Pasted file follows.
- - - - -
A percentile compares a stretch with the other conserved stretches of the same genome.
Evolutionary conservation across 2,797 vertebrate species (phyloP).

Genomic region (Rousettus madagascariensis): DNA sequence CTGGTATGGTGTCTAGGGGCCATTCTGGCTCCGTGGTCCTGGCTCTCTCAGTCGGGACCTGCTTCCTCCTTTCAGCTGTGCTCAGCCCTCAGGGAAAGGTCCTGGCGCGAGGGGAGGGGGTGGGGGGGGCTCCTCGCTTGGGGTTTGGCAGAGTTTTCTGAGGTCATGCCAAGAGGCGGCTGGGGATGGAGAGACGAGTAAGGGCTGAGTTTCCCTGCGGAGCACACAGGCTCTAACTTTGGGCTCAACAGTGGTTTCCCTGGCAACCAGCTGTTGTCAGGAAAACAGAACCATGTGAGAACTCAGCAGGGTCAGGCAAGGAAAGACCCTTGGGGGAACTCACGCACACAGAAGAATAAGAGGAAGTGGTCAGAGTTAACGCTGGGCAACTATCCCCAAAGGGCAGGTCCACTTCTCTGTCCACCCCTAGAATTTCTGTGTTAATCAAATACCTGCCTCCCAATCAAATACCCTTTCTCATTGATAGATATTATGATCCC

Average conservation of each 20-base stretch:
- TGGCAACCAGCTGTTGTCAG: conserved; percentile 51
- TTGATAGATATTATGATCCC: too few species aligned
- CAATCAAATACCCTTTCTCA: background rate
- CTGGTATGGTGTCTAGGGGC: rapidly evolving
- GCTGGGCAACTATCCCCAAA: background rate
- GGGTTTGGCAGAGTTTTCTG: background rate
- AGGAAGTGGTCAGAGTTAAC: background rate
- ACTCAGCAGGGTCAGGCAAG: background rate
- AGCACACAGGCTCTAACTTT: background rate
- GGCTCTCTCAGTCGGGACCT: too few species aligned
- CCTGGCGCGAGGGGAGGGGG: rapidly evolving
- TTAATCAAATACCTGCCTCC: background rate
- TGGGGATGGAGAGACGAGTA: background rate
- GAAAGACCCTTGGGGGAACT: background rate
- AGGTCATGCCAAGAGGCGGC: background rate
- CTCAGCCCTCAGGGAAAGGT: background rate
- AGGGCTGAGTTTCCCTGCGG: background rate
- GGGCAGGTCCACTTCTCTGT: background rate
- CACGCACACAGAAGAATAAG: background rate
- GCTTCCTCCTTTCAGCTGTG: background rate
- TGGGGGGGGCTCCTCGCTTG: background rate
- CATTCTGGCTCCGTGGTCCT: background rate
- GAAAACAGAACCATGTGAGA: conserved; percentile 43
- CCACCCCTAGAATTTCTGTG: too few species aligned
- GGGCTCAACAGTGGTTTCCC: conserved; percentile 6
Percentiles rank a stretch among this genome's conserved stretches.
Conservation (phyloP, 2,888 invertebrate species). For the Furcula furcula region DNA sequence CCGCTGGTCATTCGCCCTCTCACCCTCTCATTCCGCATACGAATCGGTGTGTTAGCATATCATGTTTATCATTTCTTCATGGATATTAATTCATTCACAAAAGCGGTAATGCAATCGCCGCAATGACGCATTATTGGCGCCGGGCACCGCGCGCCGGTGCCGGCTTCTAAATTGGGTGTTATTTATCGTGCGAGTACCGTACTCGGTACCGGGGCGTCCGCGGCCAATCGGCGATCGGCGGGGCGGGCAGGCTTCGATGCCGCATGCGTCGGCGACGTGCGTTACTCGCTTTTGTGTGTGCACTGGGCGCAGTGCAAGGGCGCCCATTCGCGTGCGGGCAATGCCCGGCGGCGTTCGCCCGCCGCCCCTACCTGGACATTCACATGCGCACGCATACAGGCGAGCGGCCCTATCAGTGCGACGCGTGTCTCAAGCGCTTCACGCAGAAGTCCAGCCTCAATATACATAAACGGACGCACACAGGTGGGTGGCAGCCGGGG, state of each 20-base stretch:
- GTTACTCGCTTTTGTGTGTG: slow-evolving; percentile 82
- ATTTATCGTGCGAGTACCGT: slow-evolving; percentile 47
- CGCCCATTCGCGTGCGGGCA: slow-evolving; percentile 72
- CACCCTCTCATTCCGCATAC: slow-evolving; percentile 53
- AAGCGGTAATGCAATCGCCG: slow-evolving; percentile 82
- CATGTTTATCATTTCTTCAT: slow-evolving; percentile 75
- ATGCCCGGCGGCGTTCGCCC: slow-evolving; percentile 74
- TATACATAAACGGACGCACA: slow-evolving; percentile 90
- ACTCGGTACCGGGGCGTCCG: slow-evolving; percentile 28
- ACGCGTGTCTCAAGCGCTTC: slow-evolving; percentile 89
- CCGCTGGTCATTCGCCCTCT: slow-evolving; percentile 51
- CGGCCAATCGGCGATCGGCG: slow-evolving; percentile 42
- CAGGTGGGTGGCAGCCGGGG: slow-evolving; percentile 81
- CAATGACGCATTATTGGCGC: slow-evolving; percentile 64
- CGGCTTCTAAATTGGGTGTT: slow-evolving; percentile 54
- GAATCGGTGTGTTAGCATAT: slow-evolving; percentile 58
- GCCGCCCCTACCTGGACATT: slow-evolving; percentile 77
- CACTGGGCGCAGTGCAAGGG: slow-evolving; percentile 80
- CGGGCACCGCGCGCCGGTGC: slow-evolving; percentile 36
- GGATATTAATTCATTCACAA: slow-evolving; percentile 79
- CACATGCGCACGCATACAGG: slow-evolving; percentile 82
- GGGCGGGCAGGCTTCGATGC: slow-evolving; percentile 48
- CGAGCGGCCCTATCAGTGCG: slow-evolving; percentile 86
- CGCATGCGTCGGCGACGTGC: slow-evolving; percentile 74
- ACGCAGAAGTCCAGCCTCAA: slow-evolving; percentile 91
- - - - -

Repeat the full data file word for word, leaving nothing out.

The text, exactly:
A percentile compares a stretch with the other conserved stretches of the same genome.
Evolutionary conservation across 2,797 vertebrate species (phyloP).

Genomic region (Rousettus madagascariensis): DNA sequence CTGGTATGGTGTCTAGGGGCCATTCTGGCTCCGTGGTCCTGGCTCTCTCAGTCGGGACCTGCTTCCTCCTTTCAGCTGTGCTCAGCCCTCAGGGAAAGGTCCTGGCGCGAGGGGAGGGGGTGGGGGGGGCTCCTCGCTTGGGGTTTGGCAGAGTTTTCTGAGGTCATGCCAAGAGGCGGCTGGGGATGGAGAGACGAGTAAGGGCTGAGTTTCCCTGCGGAGCACACAGGCTCTAACTTTGGGCTCAACAGTGGTTTCCCTGGCAACCAGCTGTTGTCAGGAAAACAGAACCATGTGAGAACTCAGCAGGGTCAGGCAAGGAAAGACCCTTGGGGGAACTCACGCACACAGAAGAATAAGAGGAAGTGGTCAGAGTTAACGCTGGGCAACTATCCCCAAAGGGCAGGTCCACTTCTCTGTCCACCCCTAGAATTTCTGTGTTAATCAAATACCTGCCTCCCAATCAAATACCCTTTCTCATTGATAGATATTATGATCCC

Average conservation of each 20-base stretch:
- TGGCAACCAGCTGTTGTCAG: conserved; percentile 51
- TTGATAGATATTATGATCCC: too few species aligned
- CAATCAAATACCCTTTCTCA: background rate
- CTGGTATGGTGTCTAGGGGC: rapidly evolving
- GCTGGGCAACTATCCCCAAA: background rate
- GGGTTTGGCAGAGTTTTCTG: background rate
- AGGAAGTGGTCAGAGTTAAC: background rate
- ACTCAGCAGGGTCAGGCAAG: background rate
- AGCACACAGGCTCTAACTTT: background rate
- GGCTCTCTCAGTCGGGACCT: too few species aligned
- CCTGGCGCGAGGGGAGGGGG: rapidly evolving
- TTAATCAAATACCTGCCTCC: background rate
- TGGGGATGGAGAGACGAGTA: background rate
- GAAAGACCCTTGGGGGAACT: background rate
- AGGTCATGCCAAGAGGCGGC: background rate
- CTCAGCCCTCAGGGAAAGGT: background rate
- AGGGCTGAGTTTCCCTGCGG: background rate
- GGGCAGGTCCACTTCTCTGT: background rate
- CACGCACACAGAAGAATAAG: background rate
- GCTTCCTCCTTTCAGCTGTG: background rate
- TGGGGGGGGCTCCTCGCTTG: background rate
- CATTCTGGCTCCGTGGTCCT: background rate
- GAAAACAGAACCATGTGAGA: conserved; percentile 43
- CCACCCCTAGAATTTCTGTG: too few species aligned
- GGGCTCAACAGTGGTTTCCC: conserved; percentile 6
Percentiles rank a stretch among this genome's conserved stretches.
Conservation (phyloP, 2,888 invertebrate species). For the Furcula furcula region DNA sequence CCGCTGGTCATTCGCCCTCTCACCCTCTCATTCCGCATACGAATCGGTGTGTTAGCATATCATGTTTATCATTTCTTCATGGATATTAATTCATTCACAAAAGCGGTAATGCAATCGCCGCAATGACGCATTATTGGCGCCGGGCACCGCGCGCCGGTGCCGGCTTCTAAATTGGGTGTTATTTATCGTGCGAGTACCGTACTCGGTACCGGGGCGTCCGCGGCCAATCGGCGATCGGCGGGGCGGGCAGGCTTCGATGCCGCATGCGTCGGCGACGTGCGTTACTCGCTTTTGTGTGTGCACTGGGCGCAGTGCAAGGGCGCCCATTCGCGTGCGGGCAATGCCCGGCGGCGTTCGCCCGCCGCCCCTACCTGGACATTCACATGCGCACGCATACAGGCGAGCGGCCCTATCAGTGCGACGCGTGTCTCAAGCGCTTCACGCAGAAGTCCAGCCTCAATATACATAAACGGACGCACACAGGTGGGTGGCAGCCGGGG, state of each 20-base stretch:
- GTTACTCGCTTTTGTGTGTG: slow-evolving; percentile 82
- ATTTATCGTGCGAGTACCGT: slow-evolving; percentile 47
- CGCCCATTCGCGTGCGGGCA: slow-evolving; percentile 72
- CACCCTCTCATTCCGCATAC: slow-evolving; percentile 53
- AAGCGGTAATGCAATCGCCG: slow-evolving; percentile 82
- CATGTTTATCATTTCTTCAT: slow-evolving; percentile 75
- ATGCCCGGCGGCGTTCGCCC: slow-evolving; percentile 74
- TATACATAAACGGACGCACA: slow-evolving; percentile 90
- ACTCGGTACCGGGGCGTCCG: slow-evolving; percentile 28
- ACGCGTGTCTCAAGCGCTTC: slow-evolving; percentile 89
- CCGCTGGTCATTCGCCCTCT: slow-evolving; percentile 51
- CGGCCAATCGGCGATCGGCG: slow-evolving; percentile 42
- CAGGTGGGTGGCAGCCGGGG: slow-evolving; percentile 81
- CAATGACGCATTATTGGCGC: slow-evolving; percentile 64
- CGGCTTCTAAATTGGGTGTT: slow-evolving; percentile 54
- GAATCGGTGTGTTAGCATAT: slow-evolving; percentile 58
- GCCGCCCCTACCTGGACATT: slow-evolving; percentile 77
- CACTGGGCGCAGTGCAAGGG: slow-evolving; percentile 80
- CGGGCACCGCGCGCCGGTGC: slow-evolving; percentile 36
- GGATATTAATTCATTCACAA: slow-evolving; percentile 79
- CACATGCGCACGCATACAGG: slow-evolving; percentile 82
- GGGCGGGCAGGCTTCGATGC: slow-evolving; percentile 48
- CGAGCGGCCCTATCAGTGCG: slow-evolving; percentile 86
- CGCATGCGTCGGCGACGTGC: slow-evolving; percentile 74
- ACGCAGAAGTCCAGCCTCAA: slow-evolving; percentile 91